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    Deathstick polycounter lvl 7
    I love the ambition but I'd caution about the making your own game part so soon, as it really does take an incredible amount of time and effort. Just don't make the mistake of choosing to make a game that aspires to be like GTA, Skyrim, Battlefield, etc. in that they'd basically take forever to create which increases your chances of not finishing it.

    Now I'm not saying don't try to make a game, because making one is great and can be well-rewarding to one's own enjoyment. Just maybe think about designing what you'd think would be a really simple game, and then make it simpler for your first project. We're talking pong/tetris/pacman/blackjack levels of simplicity here. Or maybe a simple top-down shooter, which still would take longer. And then you'll have a nice finished game that you learned a ton from that you can take forward to the next project and maybe expand it out a bit if you think you're ready.

    Sorry if I'm sounding a bit too serious about starting small and of course take it with a grain of salt (or maybe sugar, yes sugar :) ), but I'd hate to see you make the same mistakes I did. I'm talking from years of experience when I was 7 through high school of starting a ton of my own little projects but finishing so little in comparison. There's something to be said about having a small, yet polished game to show someone and let them play versus having 20 incomplete ones with no ending.

    There's also always joining a mod team which has the benefits of learning to work with others in a team and being able to handle larger projects. Now's the perfect time for that sort of thing, as you shouldn't have to worry about the issues of requiring money to survive for several more years. A few new friendships from said mod teams can't hurt either!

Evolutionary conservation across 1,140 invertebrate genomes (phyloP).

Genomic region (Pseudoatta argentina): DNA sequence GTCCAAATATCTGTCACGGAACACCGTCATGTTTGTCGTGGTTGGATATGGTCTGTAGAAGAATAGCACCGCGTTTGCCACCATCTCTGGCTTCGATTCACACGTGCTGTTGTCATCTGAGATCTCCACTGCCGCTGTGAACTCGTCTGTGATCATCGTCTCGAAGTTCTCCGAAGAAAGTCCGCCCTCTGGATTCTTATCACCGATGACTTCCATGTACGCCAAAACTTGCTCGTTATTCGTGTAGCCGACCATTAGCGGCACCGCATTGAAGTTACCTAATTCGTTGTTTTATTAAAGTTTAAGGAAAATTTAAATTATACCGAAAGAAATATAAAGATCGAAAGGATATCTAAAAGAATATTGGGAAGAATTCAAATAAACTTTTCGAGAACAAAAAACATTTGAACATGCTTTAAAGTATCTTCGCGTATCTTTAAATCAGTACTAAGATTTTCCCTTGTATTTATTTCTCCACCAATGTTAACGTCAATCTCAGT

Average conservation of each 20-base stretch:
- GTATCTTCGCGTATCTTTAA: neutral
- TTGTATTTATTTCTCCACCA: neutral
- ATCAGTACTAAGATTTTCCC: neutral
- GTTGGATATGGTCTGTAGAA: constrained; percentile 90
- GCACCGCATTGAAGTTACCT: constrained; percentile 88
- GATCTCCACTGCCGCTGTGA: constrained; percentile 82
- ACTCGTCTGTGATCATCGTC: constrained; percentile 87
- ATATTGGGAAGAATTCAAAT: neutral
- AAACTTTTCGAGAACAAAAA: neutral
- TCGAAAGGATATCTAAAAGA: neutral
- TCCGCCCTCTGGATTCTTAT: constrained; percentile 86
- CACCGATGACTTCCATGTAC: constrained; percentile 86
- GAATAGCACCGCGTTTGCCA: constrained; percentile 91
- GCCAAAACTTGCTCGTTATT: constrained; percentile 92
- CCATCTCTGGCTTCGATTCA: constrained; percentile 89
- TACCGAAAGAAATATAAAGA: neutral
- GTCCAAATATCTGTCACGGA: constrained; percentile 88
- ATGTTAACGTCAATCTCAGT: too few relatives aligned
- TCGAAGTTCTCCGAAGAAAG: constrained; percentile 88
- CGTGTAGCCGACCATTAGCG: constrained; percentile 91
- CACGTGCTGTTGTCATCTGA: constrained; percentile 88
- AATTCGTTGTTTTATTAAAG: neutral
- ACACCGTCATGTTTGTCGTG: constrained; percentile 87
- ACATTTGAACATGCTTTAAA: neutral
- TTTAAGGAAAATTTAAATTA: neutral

3D Art wise, I think everyone else has you covered already. Always feel free to post something you're working on in the pimping and previews forum and I'm sure someone will be more than willing to post and give you their feedback and advice, that's something I've learned that's so great about the people here at polycount. There's also a wealth of great artists at various stages producing art that you can browse, learn from, question, and aspire. Try disecting their workflow and figure out what is it they are doing that is working and why is it working (is it color theory, great compositioning and placement of objects, a keen eye for value difference in lighting, a good study of proportions and muscular anatomy? etc.)

    I'm not sure how thick your skin is, but try to be open and responsive when people critique your work as well when you get around to that stage. Some may be more blunt than others, people are different in how they give critiques; just remember that no matter how harsh a critique may sound that person on these forums is only taking the time to post because they want to see you grow and succeed at producing art.